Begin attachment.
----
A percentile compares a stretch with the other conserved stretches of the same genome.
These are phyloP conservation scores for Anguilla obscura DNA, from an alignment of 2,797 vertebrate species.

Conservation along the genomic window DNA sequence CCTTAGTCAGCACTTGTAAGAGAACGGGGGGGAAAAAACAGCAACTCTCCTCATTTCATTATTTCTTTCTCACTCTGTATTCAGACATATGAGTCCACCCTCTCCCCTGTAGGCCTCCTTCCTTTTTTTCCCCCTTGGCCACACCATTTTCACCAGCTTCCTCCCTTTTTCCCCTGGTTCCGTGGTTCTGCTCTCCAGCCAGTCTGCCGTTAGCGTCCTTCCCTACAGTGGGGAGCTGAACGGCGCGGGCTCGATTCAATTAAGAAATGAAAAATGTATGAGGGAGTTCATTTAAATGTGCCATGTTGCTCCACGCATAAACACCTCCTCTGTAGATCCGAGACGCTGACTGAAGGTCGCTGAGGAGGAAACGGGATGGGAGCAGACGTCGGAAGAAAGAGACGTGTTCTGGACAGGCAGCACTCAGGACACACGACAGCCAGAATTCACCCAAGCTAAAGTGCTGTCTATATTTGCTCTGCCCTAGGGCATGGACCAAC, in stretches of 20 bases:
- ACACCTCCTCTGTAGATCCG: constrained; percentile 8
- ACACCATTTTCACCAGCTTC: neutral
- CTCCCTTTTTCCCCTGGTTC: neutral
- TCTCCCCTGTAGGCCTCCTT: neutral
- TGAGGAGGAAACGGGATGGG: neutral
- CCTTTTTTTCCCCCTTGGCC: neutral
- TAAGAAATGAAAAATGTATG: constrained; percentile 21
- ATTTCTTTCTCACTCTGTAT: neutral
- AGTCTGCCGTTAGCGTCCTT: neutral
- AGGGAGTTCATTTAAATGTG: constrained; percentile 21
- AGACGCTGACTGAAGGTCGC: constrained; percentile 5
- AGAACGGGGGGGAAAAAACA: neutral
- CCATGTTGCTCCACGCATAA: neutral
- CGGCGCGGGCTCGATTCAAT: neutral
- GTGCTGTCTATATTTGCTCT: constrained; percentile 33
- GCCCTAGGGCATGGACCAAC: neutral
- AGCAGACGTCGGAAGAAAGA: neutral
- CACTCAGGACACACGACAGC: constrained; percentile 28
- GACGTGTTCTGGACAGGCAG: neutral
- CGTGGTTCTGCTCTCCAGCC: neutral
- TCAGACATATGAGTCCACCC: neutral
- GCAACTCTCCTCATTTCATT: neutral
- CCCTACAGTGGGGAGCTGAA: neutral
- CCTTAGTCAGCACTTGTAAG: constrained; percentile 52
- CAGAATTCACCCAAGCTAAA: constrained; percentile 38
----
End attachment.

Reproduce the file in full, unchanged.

A percentile compares a stretch with the other conserved stretches of the same genome.
These are phyloP conservation scores for Anguilla obscura DNA, from an alignment of 2,797 vertebrate species.

Conservation along the genomic window DNA sequence CCTTAGTCAGCACTTGTAAGAGAACGGGGGGGAAAAAACAGCAACTCTCCTCATTTCATTATTTCTTTCTCACTCTGTATTCAGACATATGAGTCCACCCTCTCCCCTGTAGGCCTCCTTCCTTTTTTTCCCCCTTGGCCACACCATTTTCACCAGCTTCCTCCCTTTTTCCCCTGGTTCCGTGGTTCTGCTCTCCAGCCAGTCTGCCGTTAGCGTCCTTCCCTACAGTGGGGAGCTGAACGGCGCGGGCTCGATTCAATTAAGAAATGAAAAATGTATGAGGGAGTTCATTTAAATGTGCCATGTTGCTCCACGCATAAACACCTCCTCTGTAGATCCGAGACGCTGACTGAAGGTCGCTGAGGAGGAAACGGGATGGGAGCAGACGTCGGAAGAAAGAGACGTGTTCTGGACAGGCAGCACTCAGGACACACGACAGCCAGAATTCACCCAAGCTAAAGTGCTGTCTATATTTGCTCTGCCCTAGGGCATGGACCAAC, in stretches of 20 bases:
- ACACCTCCTCTGTAGATCCG: constrained; percentile 8
- ACACCATTTTCACCAGCTTC: neutral
- CTCCCTTTTTCCCCTGGTTC: neutral
- TCTCCCCTGTAGGCCTCCTT: neutral
- TGAGGAGGAAACGGGATGGG: neutral
- CCTTTTTTTCCCCCTTGGCC: neutral
- TAAGAAATGAAAAATGTATG: constrained; percentile 21
- ATTTCTTTCTCACTCTGTAT: neutral
- AGTCTGCCGTTAGCGTCCTT: neutral
- AGGGAGTTCATTTAAATGTG: constrained; percentile 21
- AGACGCTGACTGAAGGTCGC: constrained; percentile 5
- AGAACGGGGGGGAAAAAACA: neutral
- CCATGTTGCTCCACGCATAA: neutral
- CGGCGCGGGCTCGATTCAAT: neutral
- GTGCTGTCTATATTTGCTCT: constrained; percentile 33
- GCCCTAGGGCATGGACCAAC: neutral
- AGCAGACGTCGGAAGAAAGA: neutral
- CACTCAGGACACACGACAGC: constrained; percentile 28
- GACGTGTTCTGGACAGGCAG: neutral
- CGTGGTTCTGCTCTCCAGCC: neutral
- TCAGACATATGAGTCCACCC: neutral
- GCAACTCTCCTCATTTCATT: neutral
- CCCTACAGTGGGGAGCTGAA: neutral
- CCTTAGTCAGCACTTGTAAG: constrained; percentile 52
- CAGAATTCACCCAAGCTAAA: constrained; percentile 38